I stood there, in shock, as the man who had just told me nothing was possible just a few minutes ago, calmly handed us back all of our money, refused payment for the night we’d stayed, cancelled our reservation without a fuss, told us he hoped we had a wonderful stay in Dahab, and shook Dillon’s hand.
My jaw fell open, and my ego fell out onto the floor and shattered into little pieces.
Let’s just clarify something: I’m in the Middle East studying Arabic because I want to pursue a career in international law, specifically transnational arbitration and litigation. That is, I want to pursue a career in exactly what I failed to do in the above argument. I mean, Dillon doesn’t even speak Arabic! That, and he’s three years my junior and just beginning his college career.
What he explained to me afterwards is that while my actual argument structure was solid, it was ethnocentric. What the man wanted me to do was not make it about business, but realize that I had morally offended him by insinuating that I couldn’t work it out with him directly. Dillon said, “Look Winnie, it wasn’t about the money. It was never about the money. This guy was operating on an entirely different level of argument, from person to person, saying ‘Hey look, you hurt my feelings and now you want to violate your own contract to stay here for five days, and I’m not going to give that to you’.
Dillon realized what was happening, switched his argument to one about morality. He apologized profusely for offending the owner’s pride, explained the cultural misunderstanding, and asked for leniency in the contract because there were clearly disputes on both sides and we just wanted to enjoy our vacation.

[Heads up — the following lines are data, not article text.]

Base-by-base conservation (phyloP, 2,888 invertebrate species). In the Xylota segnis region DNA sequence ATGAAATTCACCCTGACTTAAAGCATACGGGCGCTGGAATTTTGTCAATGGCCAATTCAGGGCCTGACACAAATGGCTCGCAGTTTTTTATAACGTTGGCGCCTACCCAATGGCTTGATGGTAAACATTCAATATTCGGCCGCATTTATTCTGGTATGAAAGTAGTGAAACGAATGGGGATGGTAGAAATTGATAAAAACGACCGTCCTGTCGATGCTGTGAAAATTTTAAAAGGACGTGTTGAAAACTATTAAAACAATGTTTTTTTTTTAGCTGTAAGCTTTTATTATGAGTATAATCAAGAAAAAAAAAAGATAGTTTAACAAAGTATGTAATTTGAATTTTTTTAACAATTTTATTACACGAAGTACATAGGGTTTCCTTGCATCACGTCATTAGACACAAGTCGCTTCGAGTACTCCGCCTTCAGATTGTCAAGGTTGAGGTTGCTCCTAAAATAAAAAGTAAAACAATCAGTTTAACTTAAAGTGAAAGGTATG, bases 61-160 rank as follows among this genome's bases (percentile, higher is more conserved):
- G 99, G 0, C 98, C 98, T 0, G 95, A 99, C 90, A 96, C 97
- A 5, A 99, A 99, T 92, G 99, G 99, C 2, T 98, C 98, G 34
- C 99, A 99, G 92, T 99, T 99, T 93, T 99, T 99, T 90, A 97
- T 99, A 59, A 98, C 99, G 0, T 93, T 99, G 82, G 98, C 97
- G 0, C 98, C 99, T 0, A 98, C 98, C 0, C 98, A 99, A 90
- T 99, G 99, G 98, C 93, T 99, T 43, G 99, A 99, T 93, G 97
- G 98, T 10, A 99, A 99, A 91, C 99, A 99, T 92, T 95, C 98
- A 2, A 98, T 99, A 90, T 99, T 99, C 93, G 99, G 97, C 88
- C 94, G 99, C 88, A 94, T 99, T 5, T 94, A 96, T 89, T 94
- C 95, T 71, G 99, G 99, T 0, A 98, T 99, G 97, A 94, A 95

Now back to the blog: The question originally posed was something to the effect of “Is study abroad affecting your career path or what you want to do with your life?”
My answer is first to laugh, and second to say, “Yeah, literally every second, every day.”
If I want to be able to understand both cultures involved in the international arbitration, I have to get down and dirty with both sides. I get tangled up in arguments, struggle with Egyptian logic, try to fit foreign concepts into my American box of understanding, and then have to laugh at my own surprise when it doesn’t work. It’s a process, and every time I mess it up I know I’ll be just that much better in my future career. I am also reaffirmed in what I want to do with my career, because there is nothing more fascinating than studying the reasons people from different cultures react the way they do.
Many Americans (and American entities) act within the “Hubris of American reason” or assumption that everyone’s mind will be able to function within the parameters of American logic. This is a fatal flaw in international arbitration. Each country has its own moral code and hierarchy of cultural emphases, and trying to merge two systems doesn’t work as flawlessly was one would like. In the face of conflict, one has to step back and reframe their own argument to fit into the framework of the other party’s culture, and only then can one earn, or deserve, the respect of the other person.